Institute of Transport Administration

Educating Transport Management since 1944


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Are your vehicles getting the best service?

25 Oct 2019

Traffic Commissioner Kevin Rooney talks about the consequences of having a poor maintenance contractor

Do you have a competent, effective and accountable maintenance contractor to keep your vehicles roadworthy?

As a compliant operator or transport manager, I’m confident that you do.

For traffic commissioners, the service your contractor provides is absolutely critical to the promises you’ve made to us.

That means their performance has a direct impact on your compliance record.

What can you do?

DVSA’s Guide to Maintaining Roadworthiness contains helpful advice on what you should do when contracting out maintenance arrangements. You can check:

  • there are well lit, weatherproof facilities including a pit or lift
  • there is access to a roller brake tester and, for goods vehicles and trailers, means of loading
  • inspectors have relevant technical qualifications which may include IRTEC (Inspection Technician Accreditation) or similar
  • the contractor has an inspection manual and up-to-date inspection sheets
  • inspection records are complete and any patterns of faults are proactively discussed

You can also invite a technically competent third party to periodically re-inspect or undertake a safety inspection and provide reassurances.

What happens when it goes wrong?

At public inquiry, I’ve dealt with plenty of cases where operators were badly served by their maintenance contractor. But I always point out to the licence holder and transport manager that it’s still their responsibility to oversee the provider.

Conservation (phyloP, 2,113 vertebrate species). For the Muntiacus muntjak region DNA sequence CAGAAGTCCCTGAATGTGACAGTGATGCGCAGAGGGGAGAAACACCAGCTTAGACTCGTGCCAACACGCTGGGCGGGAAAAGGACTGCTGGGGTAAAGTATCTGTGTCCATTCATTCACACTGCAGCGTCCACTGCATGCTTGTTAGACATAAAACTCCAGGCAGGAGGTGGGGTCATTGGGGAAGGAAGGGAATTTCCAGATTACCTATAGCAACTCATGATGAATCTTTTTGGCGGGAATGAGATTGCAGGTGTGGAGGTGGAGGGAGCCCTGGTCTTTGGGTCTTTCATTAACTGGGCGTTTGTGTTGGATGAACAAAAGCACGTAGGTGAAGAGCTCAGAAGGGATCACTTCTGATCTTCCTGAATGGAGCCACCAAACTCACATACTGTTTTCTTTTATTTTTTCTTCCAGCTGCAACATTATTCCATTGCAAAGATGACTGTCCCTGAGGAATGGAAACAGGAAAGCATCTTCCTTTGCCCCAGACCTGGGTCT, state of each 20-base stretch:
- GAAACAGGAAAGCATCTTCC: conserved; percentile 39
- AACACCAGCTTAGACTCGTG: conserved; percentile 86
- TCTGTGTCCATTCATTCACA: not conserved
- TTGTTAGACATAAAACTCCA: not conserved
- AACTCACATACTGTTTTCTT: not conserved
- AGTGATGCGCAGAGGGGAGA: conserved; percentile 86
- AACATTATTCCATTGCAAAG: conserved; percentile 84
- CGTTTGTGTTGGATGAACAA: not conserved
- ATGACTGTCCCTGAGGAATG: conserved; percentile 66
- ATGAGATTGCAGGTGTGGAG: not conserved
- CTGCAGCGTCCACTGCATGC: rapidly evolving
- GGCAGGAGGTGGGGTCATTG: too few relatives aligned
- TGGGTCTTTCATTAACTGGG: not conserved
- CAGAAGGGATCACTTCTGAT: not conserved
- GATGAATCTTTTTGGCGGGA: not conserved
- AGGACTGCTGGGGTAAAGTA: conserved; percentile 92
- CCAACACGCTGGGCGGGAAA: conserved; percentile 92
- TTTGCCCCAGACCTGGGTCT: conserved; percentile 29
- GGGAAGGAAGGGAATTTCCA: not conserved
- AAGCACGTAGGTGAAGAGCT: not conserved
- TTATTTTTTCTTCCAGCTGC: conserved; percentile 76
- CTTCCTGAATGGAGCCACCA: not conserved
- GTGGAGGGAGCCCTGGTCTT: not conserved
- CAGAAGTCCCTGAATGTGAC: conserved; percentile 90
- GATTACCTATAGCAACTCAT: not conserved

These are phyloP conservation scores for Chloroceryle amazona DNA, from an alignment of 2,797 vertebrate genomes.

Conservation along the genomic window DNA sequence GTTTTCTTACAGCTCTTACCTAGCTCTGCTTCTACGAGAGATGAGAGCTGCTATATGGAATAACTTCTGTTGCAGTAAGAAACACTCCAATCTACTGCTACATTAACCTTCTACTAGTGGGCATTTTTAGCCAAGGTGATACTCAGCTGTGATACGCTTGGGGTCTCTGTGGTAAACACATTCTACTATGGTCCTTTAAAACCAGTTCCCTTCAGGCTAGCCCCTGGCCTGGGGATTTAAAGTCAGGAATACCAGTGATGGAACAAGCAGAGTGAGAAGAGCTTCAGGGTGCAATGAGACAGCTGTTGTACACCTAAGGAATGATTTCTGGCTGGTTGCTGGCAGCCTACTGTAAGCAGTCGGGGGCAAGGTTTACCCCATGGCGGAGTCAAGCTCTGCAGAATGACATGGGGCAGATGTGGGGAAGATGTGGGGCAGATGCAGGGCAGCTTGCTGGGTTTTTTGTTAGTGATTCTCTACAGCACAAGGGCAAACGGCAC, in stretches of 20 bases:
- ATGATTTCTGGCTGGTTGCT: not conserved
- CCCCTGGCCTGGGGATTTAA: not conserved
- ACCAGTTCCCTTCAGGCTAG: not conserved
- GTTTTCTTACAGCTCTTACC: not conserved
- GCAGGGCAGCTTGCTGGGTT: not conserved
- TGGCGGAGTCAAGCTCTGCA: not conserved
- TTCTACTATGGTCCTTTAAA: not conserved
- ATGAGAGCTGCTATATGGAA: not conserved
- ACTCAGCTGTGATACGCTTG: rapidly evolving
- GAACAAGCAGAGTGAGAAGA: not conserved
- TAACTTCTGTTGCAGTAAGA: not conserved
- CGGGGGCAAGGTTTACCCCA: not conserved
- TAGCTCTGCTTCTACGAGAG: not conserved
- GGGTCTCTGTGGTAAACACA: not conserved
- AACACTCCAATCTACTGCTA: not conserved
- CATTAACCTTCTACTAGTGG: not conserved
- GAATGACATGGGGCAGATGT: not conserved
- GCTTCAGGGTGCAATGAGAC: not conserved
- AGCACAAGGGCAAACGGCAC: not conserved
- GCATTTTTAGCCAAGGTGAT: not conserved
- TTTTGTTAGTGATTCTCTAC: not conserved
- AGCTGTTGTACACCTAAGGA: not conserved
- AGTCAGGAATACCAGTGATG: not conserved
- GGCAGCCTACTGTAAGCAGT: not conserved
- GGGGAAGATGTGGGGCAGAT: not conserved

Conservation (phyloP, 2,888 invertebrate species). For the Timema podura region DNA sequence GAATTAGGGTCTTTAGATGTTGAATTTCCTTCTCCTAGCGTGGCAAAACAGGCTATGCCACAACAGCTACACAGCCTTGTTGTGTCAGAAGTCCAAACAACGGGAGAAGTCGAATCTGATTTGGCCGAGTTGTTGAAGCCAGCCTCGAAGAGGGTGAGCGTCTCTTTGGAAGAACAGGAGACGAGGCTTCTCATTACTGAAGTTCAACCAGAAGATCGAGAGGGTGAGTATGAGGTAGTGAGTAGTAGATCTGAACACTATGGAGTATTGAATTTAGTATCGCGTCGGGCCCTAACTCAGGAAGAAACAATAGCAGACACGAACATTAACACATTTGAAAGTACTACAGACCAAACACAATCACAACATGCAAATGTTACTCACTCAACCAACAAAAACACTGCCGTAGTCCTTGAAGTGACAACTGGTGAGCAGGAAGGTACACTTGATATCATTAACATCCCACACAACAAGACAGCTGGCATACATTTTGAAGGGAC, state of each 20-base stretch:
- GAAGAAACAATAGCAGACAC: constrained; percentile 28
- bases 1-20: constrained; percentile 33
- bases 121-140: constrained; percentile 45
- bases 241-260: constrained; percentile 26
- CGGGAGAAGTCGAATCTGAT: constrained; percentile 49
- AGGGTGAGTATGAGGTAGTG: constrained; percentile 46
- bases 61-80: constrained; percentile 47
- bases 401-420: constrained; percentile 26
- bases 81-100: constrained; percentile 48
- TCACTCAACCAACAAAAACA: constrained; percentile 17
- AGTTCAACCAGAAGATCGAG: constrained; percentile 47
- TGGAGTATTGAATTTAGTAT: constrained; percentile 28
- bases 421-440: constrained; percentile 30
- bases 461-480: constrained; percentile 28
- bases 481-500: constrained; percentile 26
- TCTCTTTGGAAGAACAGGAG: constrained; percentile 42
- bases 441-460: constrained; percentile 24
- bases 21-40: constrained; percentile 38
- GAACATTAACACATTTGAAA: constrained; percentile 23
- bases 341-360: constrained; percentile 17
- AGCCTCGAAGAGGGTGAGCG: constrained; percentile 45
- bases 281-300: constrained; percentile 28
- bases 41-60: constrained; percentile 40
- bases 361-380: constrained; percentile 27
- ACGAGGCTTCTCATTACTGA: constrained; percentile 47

What’s worrying is there are usually plenty of warning signs to raise concerns about a contractor’s performance.

In a recent case, DVSA picked up a loose wheel nut during a fleet inspection. What concerned me was that it had been marked as rectified by the contractor the day before.

On top of this, the PMI record showed the near side axle 2 had loose wheel nuts but an invoice for the work referred to the re-torquing of the off side.

atest4There was also an MOT failure for service brake performance, with advisories on lamps, oil leaks and brake components. An invoice indicated the vehicle had a brake test before the MOT.

Without brake printouts to examine, I found it hard to see why the vehicle went on to fail the MOT for brake performance.

When I looked at a PMI carried out by the contractor prior to the MOT, it indicated that a lamp was re-secured, a slack-adjuster was replaced and the brakes were cleaned and adjusted. This suggested the vehicle went through the MOT without a full inspection.


I revoked the firm’s licence because it failed to meet the financial standing requirements.

But I also made clear to the business that if they’d kept the licence, it would have been suspended until the vehicle was inspected by a competent maintenance provider, signed off as roadworthy and put through a successful brake test.